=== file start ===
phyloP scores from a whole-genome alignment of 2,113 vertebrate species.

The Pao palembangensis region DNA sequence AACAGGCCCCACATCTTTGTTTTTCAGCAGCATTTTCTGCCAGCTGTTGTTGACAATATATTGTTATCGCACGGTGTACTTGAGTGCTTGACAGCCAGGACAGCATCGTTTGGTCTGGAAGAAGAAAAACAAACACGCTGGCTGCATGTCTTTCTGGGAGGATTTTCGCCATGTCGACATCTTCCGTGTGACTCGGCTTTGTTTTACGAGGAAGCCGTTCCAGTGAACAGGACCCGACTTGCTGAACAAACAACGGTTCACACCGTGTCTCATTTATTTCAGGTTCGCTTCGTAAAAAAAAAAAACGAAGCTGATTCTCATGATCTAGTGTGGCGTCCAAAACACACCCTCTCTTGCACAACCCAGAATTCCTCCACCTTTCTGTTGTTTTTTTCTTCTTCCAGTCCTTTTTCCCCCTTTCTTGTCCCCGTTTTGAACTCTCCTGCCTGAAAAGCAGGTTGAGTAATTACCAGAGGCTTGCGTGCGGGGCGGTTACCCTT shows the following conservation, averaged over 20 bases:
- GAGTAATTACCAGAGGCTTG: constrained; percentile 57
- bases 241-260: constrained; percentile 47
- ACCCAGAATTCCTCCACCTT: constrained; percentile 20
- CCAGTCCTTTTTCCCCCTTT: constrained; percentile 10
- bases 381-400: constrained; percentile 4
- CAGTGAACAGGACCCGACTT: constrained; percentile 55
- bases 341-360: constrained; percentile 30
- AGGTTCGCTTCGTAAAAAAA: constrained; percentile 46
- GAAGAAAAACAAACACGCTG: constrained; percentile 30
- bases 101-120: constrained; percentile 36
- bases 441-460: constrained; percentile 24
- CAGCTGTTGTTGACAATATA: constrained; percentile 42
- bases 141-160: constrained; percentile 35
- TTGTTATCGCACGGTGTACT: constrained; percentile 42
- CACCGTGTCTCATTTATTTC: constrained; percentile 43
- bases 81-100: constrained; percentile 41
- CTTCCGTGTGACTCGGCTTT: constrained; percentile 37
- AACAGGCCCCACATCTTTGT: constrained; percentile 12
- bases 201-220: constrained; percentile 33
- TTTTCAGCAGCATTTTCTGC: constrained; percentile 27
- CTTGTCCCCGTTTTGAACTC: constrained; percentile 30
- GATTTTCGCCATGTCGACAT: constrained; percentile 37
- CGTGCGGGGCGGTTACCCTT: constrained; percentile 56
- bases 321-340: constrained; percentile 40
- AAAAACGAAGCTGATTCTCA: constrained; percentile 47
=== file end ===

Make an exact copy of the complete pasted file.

phyloP scores from a whole-genome alignment of 2,113 vertebrate species.

The Pao palembangensis region DNA sequence AACAGGCCCCACATCTTTGTTTTTCAGCAGCATTTTCTGCCAGCTGTTGTTGACAATATATTGTTATCGCACGGTGTACTTGAGTGCTTGACAGCCAGGACAGCATCGTTTGGTCTGGAAGAAGAAAAACAAACACGCTGGCTGCATGTCTTTCTGGGAGGATTTTCGCCATGTCGACATCTTCCGTGTGACTCGGCTTTGTTTTACGAGGAAGCCGTTCCAGTGAACAGGACCCGACTTGCTGAACAAACAACGGTTCACACCGTGTCTCATTTATTTCAGGTTCGCTTCGTAAAAAAAAAAAACGAAGCTGATTCTCATGATCTAGTGTGGCGTCCAAAACACACCCTCTCTTGCACAACCCAGAATTCCTCCACCTTTCTGTTGTTTTTTTCTTCTTCCAGTCCTTTTTCCCCCTTTCTTGTCCCCGTTTTGAACTCTCCTGCCTGAAAAGCAGGTTGAGTAATTACCAGAGGCTTGCGTGCGGGGCGGTTACCCTT shows the following conservation, averaged over 20 bases:
- GAGTAATTACCAGAGGCTTG: constrained; percentile 57
- bases 241-260: constrained; percentile 47
- ACCCAGAATTCCTCCACCTT: constrained; percentile 20
- CCAGTCCTTTTTCCCCCTTT: constrained; percentile 10
- bases 381-400: constrained; percentile 4
- CAGTGAACAGGACCCGACTT: constrained; percentile 55
- bases 341-360: constrained; percentile 30
- AGGTTCGCTTCGTAAAAAAA: constrained; percentile 46
- GAAGAAAAACAAACACGCTG: constrained; percentile 30
- bases 101-120: constrained; percentile 36
- bases 441-460: constrained; percentile 24
- CAGCTGTTGTTGACAATATA: constrained; percentile 42
- bases 141-160: constrained; percentile 35
- TTGTTATCGCACGGTGTACT: constrained; percentile 42
- CACCGTGTCTCATTTATTTC: constrained; percentile 43
- bases 81-100: constrained; percentile 41
- CTTCCGTGTGACTCGGCTTT: constrained; percentile 37
- AACAGGCCCCACATCTTTGT: constrained; percentile 12
- bases 201-220: constrained; percentile 33
- TTTTCAGCAGCATTTTCTGC: constrained; percentile 27
- CTTGTCCCCGTTTTGAACTC: constrained; percentile 30
- GATTTTCGCCATGTCGACAT: constrained; percentile 37
- CGTGCGGGGCGGTTACCCTT: constrained; percentile 56
- bases 321-340: constrained; percentile 40
- AAAAACGAAGCTGATTCTCA: constrained; percentile 47